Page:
The surge in borrowing needs of OECD governments: Revised estimates for 2009 and 2010 Outlook
OECD governments are facing ongoing, unprecedented challenges in raising smoothly large volumes of funds at lowest possible cost, while balancing refinancing-, repricing- and interest rate risks. Amidst continued uncertainty about the pace of recovery as well as the timing and sequencing of the steps of the exit strategy, gross borrowing needs of OECD governments are expected to reach almost USD 16 trillion in 2009, up from an earlier estimate of around USD 12 trillion. The tentative outlook for 2010 shows a stabilising borrowing picture at around the level of USD 16 trillion. A looming additional challenge is the risk that when the recovery gains traction, yields will start to rise. Although there are signs that issuance conditions are becoming tougher, most OECD debt managers have been successful in financing the surge in funding needs. Less successful auctions can therefore best be interpreted as “single market events” and not as unambiguous evidence of systemic market absorption problems. The future could become more challenging though, given that rising issuance is occurring in tandem with increasing overall debt levels and debt service costs. In response, sovereign debt managers, with the essential support of the fiscal authorities, need to implement a timely and credible medium-term exit strategy to avoid future "crowding out" and systemic issuance problems, while reducing government borrowing costs.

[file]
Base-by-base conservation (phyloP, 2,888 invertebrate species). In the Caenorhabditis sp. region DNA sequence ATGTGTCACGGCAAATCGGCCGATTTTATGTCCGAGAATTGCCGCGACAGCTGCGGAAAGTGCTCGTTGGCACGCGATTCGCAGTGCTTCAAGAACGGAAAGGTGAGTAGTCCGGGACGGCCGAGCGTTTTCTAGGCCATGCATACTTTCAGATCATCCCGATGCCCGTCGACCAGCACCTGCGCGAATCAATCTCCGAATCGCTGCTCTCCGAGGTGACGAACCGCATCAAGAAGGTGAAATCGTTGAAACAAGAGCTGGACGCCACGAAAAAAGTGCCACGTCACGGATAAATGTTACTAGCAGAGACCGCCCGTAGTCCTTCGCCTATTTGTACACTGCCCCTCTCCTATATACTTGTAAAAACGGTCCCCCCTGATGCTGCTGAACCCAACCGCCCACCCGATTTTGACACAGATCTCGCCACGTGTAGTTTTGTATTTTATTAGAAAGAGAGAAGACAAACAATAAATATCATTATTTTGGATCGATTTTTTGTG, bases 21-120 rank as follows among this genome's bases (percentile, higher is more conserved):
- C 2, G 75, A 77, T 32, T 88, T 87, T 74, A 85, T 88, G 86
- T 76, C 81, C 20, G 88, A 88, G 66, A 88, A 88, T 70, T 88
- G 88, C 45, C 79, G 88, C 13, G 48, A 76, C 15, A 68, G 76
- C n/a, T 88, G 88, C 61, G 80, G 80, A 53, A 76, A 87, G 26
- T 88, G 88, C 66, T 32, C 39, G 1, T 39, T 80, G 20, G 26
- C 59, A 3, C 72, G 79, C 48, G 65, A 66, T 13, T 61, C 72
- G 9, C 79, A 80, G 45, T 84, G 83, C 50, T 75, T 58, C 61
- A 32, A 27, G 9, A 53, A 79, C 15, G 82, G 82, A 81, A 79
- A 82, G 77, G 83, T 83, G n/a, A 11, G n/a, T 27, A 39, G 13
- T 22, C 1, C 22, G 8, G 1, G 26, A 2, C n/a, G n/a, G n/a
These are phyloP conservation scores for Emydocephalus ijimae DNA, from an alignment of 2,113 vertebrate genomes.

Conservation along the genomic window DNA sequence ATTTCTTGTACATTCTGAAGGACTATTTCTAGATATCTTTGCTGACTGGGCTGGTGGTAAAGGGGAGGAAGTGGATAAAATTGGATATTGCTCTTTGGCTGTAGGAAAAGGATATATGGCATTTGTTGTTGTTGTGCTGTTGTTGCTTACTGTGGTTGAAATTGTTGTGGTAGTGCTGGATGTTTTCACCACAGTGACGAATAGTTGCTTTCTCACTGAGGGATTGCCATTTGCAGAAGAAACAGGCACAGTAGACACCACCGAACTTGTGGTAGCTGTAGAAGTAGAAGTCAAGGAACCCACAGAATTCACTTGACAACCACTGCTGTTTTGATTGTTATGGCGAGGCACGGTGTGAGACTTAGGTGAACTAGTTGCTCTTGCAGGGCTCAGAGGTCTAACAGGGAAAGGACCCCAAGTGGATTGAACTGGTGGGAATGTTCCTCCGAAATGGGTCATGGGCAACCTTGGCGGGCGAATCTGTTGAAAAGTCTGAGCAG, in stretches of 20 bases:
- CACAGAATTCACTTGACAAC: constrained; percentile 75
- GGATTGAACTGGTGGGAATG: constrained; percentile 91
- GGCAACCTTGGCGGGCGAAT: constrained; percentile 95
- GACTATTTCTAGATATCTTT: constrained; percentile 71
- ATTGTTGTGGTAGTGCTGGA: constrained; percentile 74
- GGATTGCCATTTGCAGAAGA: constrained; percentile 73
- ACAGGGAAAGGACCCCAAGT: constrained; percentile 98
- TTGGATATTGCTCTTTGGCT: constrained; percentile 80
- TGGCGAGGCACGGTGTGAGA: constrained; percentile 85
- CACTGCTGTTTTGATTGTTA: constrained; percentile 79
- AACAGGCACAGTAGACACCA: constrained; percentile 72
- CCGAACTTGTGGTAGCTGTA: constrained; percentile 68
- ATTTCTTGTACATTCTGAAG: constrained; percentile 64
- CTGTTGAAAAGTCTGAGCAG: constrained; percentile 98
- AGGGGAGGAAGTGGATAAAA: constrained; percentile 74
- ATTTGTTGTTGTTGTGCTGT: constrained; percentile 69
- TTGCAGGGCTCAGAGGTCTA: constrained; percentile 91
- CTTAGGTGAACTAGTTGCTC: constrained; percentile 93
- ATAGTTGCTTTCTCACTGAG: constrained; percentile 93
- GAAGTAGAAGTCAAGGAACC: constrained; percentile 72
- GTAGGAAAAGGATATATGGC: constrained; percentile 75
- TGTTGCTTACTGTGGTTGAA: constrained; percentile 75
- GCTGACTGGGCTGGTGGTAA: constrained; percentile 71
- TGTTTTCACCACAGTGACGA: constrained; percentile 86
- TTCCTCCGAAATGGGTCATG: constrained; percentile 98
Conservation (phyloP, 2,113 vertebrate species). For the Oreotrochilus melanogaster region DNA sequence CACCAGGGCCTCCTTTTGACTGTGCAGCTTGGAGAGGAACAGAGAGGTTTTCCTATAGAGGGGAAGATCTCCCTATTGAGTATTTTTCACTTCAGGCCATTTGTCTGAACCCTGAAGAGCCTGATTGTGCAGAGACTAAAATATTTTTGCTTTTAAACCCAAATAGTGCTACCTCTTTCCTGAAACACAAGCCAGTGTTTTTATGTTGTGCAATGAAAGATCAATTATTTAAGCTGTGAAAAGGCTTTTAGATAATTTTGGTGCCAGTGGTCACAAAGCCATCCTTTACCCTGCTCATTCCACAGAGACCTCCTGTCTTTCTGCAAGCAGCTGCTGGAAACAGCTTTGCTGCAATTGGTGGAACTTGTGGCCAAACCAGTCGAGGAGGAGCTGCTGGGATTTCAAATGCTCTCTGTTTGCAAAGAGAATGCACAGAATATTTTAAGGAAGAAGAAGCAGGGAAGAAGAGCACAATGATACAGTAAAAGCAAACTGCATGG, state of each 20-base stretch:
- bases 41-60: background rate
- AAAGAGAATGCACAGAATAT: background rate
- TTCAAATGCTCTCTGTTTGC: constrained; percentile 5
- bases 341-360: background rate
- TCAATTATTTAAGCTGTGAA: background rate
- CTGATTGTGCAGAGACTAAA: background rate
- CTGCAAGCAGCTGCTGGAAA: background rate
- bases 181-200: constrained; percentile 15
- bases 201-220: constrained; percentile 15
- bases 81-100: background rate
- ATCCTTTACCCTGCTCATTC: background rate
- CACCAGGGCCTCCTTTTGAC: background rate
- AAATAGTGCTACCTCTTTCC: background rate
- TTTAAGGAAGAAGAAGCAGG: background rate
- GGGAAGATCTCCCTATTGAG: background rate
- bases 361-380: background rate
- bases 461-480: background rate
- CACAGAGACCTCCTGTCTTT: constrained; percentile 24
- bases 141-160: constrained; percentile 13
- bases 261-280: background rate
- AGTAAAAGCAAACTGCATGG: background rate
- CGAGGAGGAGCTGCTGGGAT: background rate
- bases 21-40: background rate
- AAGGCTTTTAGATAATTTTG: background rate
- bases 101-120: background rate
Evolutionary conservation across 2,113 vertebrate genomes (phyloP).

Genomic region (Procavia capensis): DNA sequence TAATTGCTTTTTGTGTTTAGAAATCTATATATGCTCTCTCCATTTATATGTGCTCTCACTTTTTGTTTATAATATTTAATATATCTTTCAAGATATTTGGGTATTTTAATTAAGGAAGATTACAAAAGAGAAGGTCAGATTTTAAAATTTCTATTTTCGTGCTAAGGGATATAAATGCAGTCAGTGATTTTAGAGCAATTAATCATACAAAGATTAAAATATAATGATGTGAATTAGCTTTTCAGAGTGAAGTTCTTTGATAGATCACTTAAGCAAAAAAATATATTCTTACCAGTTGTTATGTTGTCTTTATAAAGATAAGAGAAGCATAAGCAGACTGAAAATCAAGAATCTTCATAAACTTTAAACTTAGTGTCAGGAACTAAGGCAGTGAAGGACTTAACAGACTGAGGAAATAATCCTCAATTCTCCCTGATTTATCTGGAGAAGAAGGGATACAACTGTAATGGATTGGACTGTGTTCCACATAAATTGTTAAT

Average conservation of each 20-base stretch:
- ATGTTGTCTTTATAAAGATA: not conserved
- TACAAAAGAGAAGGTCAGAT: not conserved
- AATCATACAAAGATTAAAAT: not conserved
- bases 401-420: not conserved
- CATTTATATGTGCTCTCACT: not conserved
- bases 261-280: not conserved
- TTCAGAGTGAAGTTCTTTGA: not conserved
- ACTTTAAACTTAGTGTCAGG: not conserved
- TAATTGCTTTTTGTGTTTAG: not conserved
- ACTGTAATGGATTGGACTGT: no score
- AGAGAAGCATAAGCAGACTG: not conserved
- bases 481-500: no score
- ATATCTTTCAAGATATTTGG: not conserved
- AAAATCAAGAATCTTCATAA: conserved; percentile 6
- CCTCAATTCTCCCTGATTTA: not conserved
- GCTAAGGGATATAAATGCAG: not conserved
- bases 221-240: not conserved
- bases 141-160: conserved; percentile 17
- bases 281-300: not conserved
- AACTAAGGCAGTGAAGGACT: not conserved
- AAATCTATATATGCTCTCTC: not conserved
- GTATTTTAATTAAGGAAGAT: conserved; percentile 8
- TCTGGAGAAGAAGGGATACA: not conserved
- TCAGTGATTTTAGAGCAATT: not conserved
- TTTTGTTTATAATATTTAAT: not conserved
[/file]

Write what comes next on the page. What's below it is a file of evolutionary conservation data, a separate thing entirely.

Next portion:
Volume (Year): 2009 (2009)
Issue (Month): 2 ()
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